It should also be noted that at the same time the cyclone is moving away horizontally on the surface of the earth. Thus apart from the revolving horizontal cyclonic winds, we also have upward and downward — that is both vertical and horizontal wind motions simultaneously in the atmosphere in a three dimensional manner.
Talk of building standards for a system such as Hurricane Winston is sheer nonsense. No developing nation in the Pacific can adequately cover for and take precautions in their buildings for 330 knots winds.
Winds of this type have enough momentum to uproot entire buildings structures and flatten concrete walls of any type. The three dimensional nature of the varying forces applied to structures both inside and outside the walls of buildings, with winds changing directions to loosen them from all sides during the passage of these systems, should also be considered.
The speed of passage of a tropical cyclone across a nation, region or small geographical area is also responsible for the extent of damage. Hurricane Winston was a very fast moving system, which meant that the extent of damage was very limited.
Often systems take two to three times more time moving only at 3-8 knots speed compounding geometrically the damage as structures weaken in real time. Weaker winds are able to do more damage as the system lingers in an area.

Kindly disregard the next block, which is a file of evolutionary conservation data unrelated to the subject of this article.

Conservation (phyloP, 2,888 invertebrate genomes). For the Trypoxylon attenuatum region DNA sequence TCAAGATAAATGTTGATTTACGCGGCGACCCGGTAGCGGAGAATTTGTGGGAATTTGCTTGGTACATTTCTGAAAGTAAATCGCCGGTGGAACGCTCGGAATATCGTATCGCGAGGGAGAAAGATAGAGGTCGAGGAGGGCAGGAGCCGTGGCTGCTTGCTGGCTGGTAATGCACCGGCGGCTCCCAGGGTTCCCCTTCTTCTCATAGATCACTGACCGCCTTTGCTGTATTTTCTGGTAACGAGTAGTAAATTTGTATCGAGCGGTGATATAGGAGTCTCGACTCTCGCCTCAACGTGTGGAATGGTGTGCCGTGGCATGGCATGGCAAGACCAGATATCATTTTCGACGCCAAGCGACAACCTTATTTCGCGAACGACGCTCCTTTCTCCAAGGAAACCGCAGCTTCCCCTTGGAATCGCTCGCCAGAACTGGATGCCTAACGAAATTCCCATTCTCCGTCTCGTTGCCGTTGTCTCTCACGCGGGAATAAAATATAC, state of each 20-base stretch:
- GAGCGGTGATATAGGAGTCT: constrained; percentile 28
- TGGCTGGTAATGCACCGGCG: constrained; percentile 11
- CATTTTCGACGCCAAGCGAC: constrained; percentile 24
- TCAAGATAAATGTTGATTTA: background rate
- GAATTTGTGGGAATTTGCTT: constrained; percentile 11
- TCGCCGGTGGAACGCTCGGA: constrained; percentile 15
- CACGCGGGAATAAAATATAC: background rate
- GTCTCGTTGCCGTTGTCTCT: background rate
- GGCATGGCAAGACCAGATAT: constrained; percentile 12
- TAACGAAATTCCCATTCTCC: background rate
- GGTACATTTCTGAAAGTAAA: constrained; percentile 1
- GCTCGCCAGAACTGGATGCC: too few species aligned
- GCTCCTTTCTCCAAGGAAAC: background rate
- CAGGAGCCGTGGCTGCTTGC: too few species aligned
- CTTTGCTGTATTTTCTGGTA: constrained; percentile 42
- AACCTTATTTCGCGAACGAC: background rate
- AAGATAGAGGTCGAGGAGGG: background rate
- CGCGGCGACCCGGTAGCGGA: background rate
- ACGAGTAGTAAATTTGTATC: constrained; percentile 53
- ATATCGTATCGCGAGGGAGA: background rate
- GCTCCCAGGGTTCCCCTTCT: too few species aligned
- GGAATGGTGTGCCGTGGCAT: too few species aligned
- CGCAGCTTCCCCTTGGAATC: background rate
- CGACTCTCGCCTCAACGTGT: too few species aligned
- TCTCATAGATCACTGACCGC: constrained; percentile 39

Hurricane Winston was also a very small diameter-system which meant that the area of damage was very limited.
Of note, and one thing that people almost always forget is that the air pressure is very low indeed in the central regions of the cyclones. Unlike what people believe, the system as it was moving over the sea, would have uneven sea levels — with the sea elevated 20-30 metres in the central regions of the system.
As Hurricane Winston was moving, making landfall, the water levels would suddenly rise over the island in the ocean or coastal region 20-30 metres suddenly. Storm surge damage is a major issue in systems such Hurricane Winston where cyclones often wipe out entire coastal regions.
Fiji should thank God, as from my own analysis, the nation was spared from a major catastrophe. The system was headed right for the Capital City, where it would have wreaked havoc, with deaths in many thousands with the city almost wiped out from the map of the nation with its 330 knots gusting winds. We were spared as the system passed over less populated regions and the fact that the eye of the centre appears to have been away at sea, with minimal or no storm surge damage.
God definitely was on Fiji’s side. For a scientist like me who has spent his entire life in this field, I can categorically say that people need to be more positive as we were saved from a major carnage and destruction. The tragic scenario envisaged did not eventuate, though every single death or damage is not small.
We have just seen nature at full play with Hurricane Winston. As a community we have to learn to respect nature and adapt to live with it.
We cannot fight nature or any act of God.
Dr Sushil K Sharma is an associate professor of meteorology in Fiji.This article was first published in The Fiji Times